Harry was one of more than a dozen enslaved people who fled Mount Vernon in response to Dunmore’s call to action. These individuals’ flight embodied a familiar sentiment. In 1774, with discontent fomenting in the Thirteen Colonies, Washington had expressed his fear that if the colonists didn’t assert their rights in the face of measures imposed by the British government, they’d be made into “tame and abject slaves, as the Blacks we rule over with such arbitrary sway.”
Infinitely less is known about Harry than the man who first purchased him before 1763. Born around 1740 in West Africa, Harry was among the estimated 12 million people kidnapped and sold into the trans-Atlantic slave trade between the 16th and 19th centuries. He survived the Middle Passage, a monthslong journey notorious for its crowded, unsanitary and cruel conditions, which were so horrific they killed an estimated 15 percent of those held in chains on slave ships.
After he was sold to Washington, Harry worked for the fittingly named Dismal Swamp Company, which counted his new enslaver as a major stakeholder. The business venture was a long-pursued, less-than-successful attempt to drain wetlands in Virginia and North Carolina, making the eponymous Great Dismal Swamp arable and, in turn, profitable.
By 1766, Washington had transferred Harry to Mount Vernon, where he worked as a house servant and looked after the estate’s horses. In 1771, he was reassigned to one of Mount Vernon’s plantations. “For Harry to be moved from skilled work, which was in some measure self-directed, to grueling plantation labor must have dismayed him sufficiently to precipitate his flight” on July 29 of that year, wrote historian Cassandra Pybus in a 2009 essay collection. Returned to Mount Vernon after just a few weeks, Harry had to wait another five years for an opportunity to escape.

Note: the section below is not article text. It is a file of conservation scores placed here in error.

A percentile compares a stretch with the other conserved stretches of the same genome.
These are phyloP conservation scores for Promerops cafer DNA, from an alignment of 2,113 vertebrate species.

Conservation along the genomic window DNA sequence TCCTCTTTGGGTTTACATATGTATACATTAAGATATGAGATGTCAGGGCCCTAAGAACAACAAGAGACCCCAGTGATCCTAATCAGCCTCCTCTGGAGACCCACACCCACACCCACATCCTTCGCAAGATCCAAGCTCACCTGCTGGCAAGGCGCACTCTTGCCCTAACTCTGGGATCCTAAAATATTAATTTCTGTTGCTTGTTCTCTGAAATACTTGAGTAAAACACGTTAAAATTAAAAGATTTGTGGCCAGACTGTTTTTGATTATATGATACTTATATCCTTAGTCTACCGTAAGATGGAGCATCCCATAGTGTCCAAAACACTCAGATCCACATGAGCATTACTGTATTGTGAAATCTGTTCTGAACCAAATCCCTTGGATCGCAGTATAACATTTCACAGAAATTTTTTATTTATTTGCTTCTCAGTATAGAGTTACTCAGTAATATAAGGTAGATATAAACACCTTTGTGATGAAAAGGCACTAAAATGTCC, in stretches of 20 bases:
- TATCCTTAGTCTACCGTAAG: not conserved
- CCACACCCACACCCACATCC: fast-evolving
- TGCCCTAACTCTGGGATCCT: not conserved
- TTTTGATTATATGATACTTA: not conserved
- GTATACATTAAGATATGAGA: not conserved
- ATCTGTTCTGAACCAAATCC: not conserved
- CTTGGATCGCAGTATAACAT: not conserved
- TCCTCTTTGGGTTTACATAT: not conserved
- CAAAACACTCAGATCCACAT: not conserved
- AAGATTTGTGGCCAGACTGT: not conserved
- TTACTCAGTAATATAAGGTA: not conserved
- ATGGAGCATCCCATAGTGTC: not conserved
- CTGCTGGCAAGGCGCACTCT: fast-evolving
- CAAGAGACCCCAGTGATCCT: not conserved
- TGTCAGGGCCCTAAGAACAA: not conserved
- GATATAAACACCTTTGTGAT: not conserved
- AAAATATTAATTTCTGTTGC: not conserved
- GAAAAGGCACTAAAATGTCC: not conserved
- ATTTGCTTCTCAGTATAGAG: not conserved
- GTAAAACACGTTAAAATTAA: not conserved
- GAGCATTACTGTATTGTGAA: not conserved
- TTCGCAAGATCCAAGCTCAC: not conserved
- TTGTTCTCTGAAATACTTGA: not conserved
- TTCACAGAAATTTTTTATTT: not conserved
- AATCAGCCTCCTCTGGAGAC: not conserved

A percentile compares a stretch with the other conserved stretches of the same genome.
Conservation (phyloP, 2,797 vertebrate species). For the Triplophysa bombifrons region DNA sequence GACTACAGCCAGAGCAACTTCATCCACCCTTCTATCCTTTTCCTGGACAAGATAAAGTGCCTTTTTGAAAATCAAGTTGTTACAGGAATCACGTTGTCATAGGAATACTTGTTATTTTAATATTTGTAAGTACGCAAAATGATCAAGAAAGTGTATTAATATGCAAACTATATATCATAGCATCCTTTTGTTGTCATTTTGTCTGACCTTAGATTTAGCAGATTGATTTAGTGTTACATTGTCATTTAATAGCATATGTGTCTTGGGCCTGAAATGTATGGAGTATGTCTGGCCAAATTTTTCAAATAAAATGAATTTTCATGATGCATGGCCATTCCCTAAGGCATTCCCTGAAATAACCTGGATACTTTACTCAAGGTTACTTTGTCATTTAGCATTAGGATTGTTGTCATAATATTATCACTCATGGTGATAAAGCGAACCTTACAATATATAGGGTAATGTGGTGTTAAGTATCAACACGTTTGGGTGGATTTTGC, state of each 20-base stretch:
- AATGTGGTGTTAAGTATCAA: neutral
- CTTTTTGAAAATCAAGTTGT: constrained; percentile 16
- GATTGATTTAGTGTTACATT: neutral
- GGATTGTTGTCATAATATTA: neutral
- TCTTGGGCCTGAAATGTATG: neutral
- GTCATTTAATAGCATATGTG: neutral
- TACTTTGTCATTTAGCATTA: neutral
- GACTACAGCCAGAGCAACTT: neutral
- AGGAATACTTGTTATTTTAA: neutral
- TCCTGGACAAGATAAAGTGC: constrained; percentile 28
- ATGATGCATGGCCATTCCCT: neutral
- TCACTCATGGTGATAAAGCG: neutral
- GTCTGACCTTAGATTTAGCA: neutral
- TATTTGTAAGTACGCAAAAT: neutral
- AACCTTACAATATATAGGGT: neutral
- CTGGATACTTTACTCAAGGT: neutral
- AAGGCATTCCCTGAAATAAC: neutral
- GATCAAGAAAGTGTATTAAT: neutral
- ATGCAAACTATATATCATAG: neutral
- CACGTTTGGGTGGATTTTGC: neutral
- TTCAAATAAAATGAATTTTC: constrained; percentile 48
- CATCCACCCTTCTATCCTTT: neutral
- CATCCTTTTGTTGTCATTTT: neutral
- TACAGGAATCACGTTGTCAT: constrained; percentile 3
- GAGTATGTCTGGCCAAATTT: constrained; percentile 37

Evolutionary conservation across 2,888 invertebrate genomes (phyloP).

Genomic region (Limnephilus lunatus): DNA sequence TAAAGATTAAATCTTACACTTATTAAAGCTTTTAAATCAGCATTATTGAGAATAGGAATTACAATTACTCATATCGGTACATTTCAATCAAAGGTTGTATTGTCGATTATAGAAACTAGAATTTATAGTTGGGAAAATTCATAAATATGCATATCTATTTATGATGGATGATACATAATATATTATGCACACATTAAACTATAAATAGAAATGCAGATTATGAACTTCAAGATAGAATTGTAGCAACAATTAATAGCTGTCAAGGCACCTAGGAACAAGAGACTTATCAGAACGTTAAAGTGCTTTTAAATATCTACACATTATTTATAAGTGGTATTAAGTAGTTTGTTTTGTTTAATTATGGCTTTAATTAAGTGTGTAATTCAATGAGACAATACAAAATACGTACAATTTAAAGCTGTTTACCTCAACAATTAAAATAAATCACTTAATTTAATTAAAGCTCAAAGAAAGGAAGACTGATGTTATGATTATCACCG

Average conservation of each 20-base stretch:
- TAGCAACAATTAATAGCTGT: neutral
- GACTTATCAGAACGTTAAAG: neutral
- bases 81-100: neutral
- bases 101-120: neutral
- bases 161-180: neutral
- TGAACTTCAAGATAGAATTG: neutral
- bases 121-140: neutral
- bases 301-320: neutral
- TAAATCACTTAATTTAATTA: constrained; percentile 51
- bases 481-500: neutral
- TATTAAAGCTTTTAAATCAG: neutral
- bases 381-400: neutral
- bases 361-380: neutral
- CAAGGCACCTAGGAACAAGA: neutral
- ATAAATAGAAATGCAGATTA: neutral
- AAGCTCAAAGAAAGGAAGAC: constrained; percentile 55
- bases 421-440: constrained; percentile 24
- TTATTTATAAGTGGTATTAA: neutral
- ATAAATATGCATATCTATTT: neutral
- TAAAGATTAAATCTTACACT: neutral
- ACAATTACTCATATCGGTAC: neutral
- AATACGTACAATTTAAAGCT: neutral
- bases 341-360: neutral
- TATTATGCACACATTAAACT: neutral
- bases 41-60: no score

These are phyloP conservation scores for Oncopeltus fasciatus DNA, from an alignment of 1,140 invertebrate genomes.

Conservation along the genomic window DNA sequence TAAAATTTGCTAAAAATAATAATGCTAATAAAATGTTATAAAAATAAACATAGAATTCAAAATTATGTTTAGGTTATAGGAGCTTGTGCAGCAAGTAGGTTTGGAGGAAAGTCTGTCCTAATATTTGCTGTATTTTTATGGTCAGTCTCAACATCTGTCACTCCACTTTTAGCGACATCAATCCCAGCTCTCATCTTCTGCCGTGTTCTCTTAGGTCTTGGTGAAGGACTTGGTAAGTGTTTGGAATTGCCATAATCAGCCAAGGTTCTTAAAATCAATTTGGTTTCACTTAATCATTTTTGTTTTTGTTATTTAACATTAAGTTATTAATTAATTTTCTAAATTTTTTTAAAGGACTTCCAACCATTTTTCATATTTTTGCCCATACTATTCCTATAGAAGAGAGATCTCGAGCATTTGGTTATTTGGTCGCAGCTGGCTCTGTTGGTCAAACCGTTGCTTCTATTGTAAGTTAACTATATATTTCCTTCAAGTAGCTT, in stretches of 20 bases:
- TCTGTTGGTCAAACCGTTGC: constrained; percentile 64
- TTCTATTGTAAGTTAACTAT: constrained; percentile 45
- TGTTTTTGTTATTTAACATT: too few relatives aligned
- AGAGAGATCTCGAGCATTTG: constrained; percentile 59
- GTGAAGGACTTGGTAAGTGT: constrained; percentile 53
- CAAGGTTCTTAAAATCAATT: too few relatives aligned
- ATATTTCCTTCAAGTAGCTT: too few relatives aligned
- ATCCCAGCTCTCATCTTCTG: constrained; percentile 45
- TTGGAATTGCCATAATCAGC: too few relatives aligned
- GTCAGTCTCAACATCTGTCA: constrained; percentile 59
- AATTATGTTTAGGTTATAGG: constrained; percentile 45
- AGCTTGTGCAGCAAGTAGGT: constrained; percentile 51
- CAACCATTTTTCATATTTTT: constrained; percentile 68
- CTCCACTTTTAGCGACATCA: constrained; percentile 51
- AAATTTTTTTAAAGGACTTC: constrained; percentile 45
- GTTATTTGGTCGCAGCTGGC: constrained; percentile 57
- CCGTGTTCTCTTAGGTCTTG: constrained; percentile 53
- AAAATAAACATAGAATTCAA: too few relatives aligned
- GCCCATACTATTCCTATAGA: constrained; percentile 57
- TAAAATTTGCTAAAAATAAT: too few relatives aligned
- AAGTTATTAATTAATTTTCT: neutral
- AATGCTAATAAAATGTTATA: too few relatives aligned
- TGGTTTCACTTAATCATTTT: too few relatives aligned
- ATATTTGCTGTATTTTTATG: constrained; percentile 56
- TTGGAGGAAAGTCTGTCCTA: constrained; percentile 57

Soon after fighting began in April 1775, the Continental Congress named Washington commander of the new Continental Army. In November, around the same time Dunmore issued his proclamation, Washington banned free Black and enslaved people from joining the Continental Army. But he quickly saw the need to reverse course. Black soldiers went on to fight in many major battles of the war, including the 1781 Siege of Yorktown that dealt a crushing blow to British forces.
“The message Harry extracted from all this heady revolutionary tumult was that if King George III was now the master’s enemy, then it was to the king’s men that he would entrust his aspirations for freedom,” writes Pybus in Epic Journeys of Freedom: Runaway Slaves of the American Revolution and Their Global Quest for Liberty.
Washington saw Dunmore’s call to action as a clear threat to the Patriots’ incipient revolution. On December 26, 1775, he wrote that if Dunmore “is not crushed before spring, he will become the most formidable enemy America has.” The general added, “His strength will increase as a snowball by rolling; and faster, if some expedient cannot be hit upon to convince the slaves and servants of the impotency of his designs.”